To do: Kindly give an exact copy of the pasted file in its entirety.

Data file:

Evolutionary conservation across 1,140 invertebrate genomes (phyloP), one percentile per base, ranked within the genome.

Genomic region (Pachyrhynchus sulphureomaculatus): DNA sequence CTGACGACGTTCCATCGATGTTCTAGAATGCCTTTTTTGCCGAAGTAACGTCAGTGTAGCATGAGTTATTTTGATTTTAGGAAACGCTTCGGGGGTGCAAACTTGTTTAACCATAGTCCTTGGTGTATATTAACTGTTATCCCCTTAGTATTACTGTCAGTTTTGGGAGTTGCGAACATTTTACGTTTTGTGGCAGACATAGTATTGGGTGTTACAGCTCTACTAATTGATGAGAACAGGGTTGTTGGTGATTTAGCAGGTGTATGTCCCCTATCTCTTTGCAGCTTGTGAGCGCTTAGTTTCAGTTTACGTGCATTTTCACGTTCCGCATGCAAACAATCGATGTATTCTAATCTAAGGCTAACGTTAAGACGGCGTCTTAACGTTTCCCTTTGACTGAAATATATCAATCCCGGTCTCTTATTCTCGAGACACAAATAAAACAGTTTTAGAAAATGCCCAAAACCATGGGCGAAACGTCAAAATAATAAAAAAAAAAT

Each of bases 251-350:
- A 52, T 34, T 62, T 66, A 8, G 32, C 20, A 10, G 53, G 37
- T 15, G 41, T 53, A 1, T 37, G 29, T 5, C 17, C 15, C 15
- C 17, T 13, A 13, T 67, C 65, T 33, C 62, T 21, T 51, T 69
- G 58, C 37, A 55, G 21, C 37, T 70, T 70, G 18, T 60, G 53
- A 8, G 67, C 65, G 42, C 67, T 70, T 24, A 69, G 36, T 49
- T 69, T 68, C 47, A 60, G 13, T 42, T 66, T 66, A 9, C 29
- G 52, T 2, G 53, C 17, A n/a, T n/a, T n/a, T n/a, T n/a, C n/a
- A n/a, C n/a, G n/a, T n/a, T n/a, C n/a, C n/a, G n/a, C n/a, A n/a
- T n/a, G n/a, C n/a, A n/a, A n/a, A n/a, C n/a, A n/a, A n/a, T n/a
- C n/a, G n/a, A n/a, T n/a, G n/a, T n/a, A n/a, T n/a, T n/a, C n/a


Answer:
Evolutionary conservation across 1,140 invertebrate genomes (phyloP), one percentile per base, ranked within the genome.

Genomic region (Pachyrhynchus sulphureomaculatus): DNA sequence CTGACGACGTTCCATCGATGTTCTAGAATGCCTTTTTTGCCGAAGTAACGTCAGTGTAGCATGAGTTATTTTGATTTTAGGAAACGCTTCGGGGGTGCAAACTTGTTTAACCATAGTCCTTGGTGTATATTAACTGTTATCCCCTTAGTATTACTGTCAGTTTTGGGAGTTGCGAACATTTTACGTTTTGTGGCAGACATAGTATTGGGTGTTACAGCTCTACTAATTGATGAGAACAGGGTTGTTGGTGATTTAGCAGGTGTATGTCCCCTATCTCTTTGCAGCTTGTGAGCGCTTAGTTTCAGTTTACGTGCATTTTCACGTTCCGCATGCAAACAATCGATGTATTCTAATCTAAGGCTAACGTTAAGACGGCGTCTTAACGTTTCCCTTTGACTGAAATATATCAATCCCGGTCTCTTATTCTCGAGACACAAATAAAACAGTTTTAGAAAATGCCCAAAACCATGGGCGAAACGTCAAAATAATAAAAAAAAAAT

Each of bases 251-350:
- A 52, T 34, T 62, T 66, A 8, G 32, C 20, A 10, G 53, G 37
- T 15, G 41, T 53, A 1, T 37, G 29, T 5, C 17, C 15, C 15
- C 17, T 13, A 13, T 67, C 65, T 33, C 62, T 21, T 51, T 69
- G 58, C 37, A 55, G 21, C 37, T 70, T 70, G 18, T 60, G 53
- A 8, G 67, C 65, G 42, C 67, T 70, T 24, A 69, G 36, T 49
- T 69, T 68, C 47, A 60, G 13, T 42, T 66, T 66, A 9, C 29
- G 52, T 2, G 53, C 17, A n/a, T n/a, T n/a, T n/a, T n/a, C n/a
- A n/a, C n/a, G n/a, T n/a, T n/a, C n/a, C n/a, G n/a, C n/a, A n/a
- T n/a, G n/a, C n/a, A n/a, A n/a, A n/a, C n/a, A n/a, A n/a, T n/a
- C n/a, G n/a, A n/a, T n/a, G n/a, T n/a, A n/a, T n/a, T n/a, C n/a